Wednesday, March 13, 2013
César F. Rosado Marzán (Illinois Institute of Technology, Chicago - Kent College of Law) has posted on SSRN his forthcoming piece in the UC Irvine Law Review entitled: Organizing Unions in the U.S. with International Framework Agreements: An Exploratory Study.
Here is the abstract:
Union density continues to decline, while income inequality continues to climb. But while union density falls we have experienced the counterintuitive rise in international framework agreements (“IFAs”), or agreements signed by global union federations (“global unions”) and multinational corporations. IFAs can be construed to contain employer pledges to not put obstacles on workers who want to organize. Can a global employer’s pledge to not oppose workers’ organization facilitate their unionization? In an exploratory fashion, I interviewed union and multi-national firms that signed IFAs to better comprehend how these novel agreements can aid the organization of workers. The results of this exploratory study show that the organizational inroads vary from nonexistent to very modest, even with the employers’ pledges not to oppose unionization. Economic and political obstacles seem to significantly hinder union organization even when the employers sign IFAs. The article concludes that even though the organizational results of the cases were not entirely positive, the cases suggest that unions that think creatively and experiment with the IFAs beyond mere neutrality pacts could counter the economic and political roadblocks to unionization. Therefore, the article provides hypotheses for further research to clarify how IFAs can be more effective organizing tools and for unions to experiment with the global agreements.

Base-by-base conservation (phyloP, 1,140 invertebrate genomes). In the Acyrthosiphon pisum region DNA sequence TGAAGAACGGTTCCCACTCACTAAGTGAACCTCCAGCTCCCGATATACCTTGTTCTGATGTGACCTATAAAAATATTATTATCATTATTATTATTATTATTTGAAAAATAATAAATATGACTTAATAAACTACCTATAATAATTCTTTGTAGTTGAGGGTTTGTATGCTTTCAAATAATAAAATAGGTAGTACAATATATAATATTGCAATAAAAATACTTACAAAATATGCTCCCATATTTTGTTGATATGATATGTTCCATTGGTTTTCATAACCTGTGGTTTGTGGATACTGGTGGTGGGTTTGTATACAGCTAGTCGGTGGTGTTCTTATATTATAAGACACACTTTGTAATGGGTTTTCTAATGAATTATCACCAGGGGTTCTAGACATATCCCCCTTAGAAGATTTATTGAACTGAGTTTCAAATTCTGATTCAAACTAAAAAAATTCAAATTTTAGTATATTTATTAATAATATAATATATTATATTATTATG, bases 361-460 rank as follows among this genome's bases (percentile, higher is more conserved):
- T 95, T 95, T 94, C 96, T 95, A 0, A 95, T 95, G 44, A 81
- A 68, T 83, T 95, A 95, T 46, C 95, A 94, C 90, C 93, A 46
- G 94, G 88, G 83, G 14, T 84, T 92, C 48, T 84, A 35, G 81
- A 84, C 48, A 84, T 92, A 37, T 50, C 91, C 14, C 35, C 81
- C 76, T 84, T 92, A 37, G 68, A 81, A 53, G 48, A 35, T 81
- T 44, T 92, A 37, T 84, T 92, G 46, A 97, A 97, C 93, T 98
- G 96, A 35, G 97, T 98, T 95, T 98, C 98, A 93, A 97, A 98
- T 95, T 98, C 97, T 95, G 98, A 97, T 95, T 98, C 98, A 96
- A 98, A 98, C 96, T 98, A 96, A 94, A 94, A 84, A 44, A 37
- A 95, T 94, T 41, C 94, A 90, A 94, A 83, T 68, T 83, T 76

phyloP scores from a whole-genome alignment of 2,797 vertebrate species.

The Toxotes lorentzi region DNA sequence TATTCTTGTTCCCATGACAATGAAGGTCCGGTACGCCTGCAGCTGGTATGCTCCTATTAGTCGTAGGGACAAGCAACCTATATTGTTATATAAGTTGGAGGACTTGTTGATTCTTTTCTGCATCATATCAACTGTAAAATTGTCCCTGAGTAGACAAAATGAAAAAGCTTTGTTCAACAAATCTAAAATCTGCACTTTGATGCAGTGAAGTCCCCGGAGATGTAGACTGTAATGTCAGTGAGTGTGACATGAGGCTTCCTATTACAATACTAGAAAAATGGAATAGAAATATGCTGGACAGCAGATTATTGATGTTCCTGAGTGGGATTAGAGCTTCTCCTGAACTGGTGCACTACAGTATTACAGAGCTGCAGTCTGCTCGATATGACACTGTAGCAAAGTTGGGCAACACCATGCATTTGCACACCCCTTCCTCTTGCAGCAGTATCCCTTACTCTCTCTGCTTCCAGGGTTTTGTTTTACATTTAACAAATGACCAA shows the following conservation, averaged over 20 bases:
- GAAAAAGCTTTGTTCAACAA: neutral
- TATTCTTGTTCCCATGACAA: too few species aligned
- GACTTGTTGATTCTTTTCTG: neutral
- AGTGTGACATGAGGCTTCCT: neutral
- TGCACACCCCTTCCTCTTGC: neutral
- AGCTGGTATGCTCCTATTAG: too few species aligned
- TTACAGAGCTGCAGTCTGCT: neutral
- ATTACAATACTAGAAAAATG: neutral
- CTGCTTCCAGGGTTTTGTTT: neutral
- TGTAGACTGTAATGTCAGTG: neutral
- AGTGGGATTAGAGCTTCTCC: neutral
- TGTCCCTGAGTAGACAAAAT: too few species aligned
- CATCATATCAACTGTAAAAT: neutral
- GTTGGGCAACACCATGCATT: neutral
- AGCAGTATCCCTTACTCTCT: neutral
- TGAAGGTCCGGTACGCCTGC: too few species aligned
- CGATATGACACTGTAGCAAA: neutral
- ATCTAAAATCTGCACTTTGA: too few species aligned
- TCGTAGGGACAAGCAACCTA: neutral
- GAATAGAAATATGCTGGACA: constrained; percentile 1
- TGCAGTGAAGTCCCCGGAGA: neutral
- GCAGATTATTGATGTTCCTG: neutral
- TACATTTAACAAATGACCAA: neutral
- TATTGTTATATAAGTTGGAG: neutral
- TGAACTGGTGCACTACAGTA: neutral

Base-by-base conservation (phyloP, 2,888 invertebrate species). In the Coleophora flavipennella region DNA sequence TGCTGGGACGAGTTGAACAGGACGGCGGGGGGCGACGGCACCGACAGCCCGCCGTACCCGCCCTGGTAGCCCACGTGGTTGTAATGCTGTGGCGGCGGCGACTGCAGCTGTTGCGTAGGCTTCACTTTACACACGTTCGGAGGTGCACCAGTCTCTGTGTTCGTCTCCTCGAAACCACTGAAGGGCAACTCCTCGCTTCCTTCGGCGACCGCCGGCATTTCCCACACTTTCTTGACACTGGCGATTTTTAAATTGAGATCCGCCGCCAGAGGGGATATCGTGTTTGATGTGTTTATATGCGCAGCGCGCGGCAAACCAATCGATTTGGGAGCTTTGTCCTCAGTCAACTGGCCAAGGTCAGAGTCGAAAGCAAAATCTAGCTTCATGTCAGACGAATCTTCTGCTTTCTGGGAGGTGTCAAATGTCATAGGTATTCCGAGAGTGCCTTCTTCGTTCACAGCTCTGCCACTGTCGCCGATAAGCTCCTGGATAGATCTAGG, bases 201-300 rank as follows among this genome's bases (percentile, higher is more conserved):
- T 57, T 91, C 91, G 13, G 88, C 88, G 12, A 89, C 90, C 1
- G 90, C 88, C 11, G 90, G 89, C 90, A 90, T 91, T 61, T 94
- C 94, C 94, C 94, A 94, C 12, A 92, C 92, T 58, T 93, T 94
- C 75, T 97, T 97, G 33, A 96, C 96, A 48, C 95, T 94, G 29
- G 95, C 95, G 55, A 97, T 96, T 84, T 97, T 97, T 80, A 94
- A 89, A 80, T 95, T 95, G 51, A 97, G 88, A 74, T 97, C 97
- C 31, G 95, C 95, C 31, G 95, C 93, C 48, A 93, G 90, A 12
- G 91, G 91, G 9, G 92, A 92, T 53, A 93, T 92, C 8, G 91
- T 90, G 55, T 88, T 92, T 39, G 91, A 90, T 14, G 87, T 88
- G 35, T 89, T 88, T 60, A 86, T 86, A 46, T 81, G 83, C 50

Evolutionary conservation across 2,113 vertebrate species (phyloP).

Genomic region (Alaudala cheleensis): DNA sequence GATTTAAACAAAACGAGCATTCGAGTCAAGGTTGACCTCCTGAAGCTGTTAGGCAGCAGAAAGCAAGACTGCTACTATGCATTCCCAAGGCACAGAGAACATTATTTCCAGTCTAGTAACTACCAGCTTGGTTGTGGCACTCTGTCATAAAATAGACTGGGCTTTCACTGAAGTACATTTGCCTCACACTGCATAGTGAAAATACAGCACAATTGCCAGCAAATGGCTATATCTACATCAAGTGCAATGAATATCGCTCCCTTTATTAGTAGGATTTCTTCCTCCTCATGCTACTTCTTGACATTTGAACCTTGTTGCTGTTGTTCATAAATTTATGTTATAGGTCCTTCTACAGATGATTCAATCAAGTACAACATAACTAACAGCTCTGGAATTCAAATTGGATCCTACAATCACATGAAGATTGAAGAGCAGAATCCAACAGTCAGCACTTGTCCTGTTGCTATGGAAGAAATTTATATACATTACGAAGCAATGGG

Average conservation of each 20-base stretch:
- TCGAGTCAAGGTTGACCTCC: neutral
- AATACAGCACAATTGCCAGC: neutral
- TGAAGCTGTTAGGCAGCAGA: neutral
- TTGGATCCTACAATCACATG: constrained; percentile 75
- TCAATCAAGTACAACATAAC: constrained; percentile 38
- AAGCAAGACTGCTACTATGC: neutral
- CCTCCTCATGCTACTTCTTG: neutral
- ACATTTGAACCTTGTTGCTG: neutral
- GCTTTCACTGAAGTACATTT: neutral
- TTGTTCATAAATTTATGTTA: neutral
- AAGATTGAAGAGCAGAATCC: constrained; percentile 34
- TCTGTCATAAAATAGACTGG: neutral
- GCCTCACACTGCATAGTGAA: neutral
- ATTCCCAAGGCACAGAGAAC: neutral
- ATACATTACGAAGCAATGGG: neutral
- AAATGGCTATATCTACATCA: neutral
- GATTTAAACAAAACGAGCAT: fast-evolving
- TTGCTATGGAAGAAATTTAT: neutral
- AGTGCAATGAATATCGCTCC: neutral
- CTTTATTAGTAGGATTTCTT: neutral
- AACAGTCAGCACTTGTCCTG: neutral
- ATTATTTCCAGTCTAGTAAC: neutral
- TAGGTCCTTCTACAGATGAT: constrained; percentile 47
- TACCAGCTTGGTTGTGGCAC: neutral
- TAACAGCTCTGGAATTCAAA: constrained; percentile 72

I really like how Cesar went to the proverbial horse's mouth to interview those involved in such agreements in Germany and other countries (during hsi research leave in Europe last year). I think his insights will be very helpful going forward in deciding whether IFAs can play a meaningful in the post-Wagner Model world we now find ourselves in.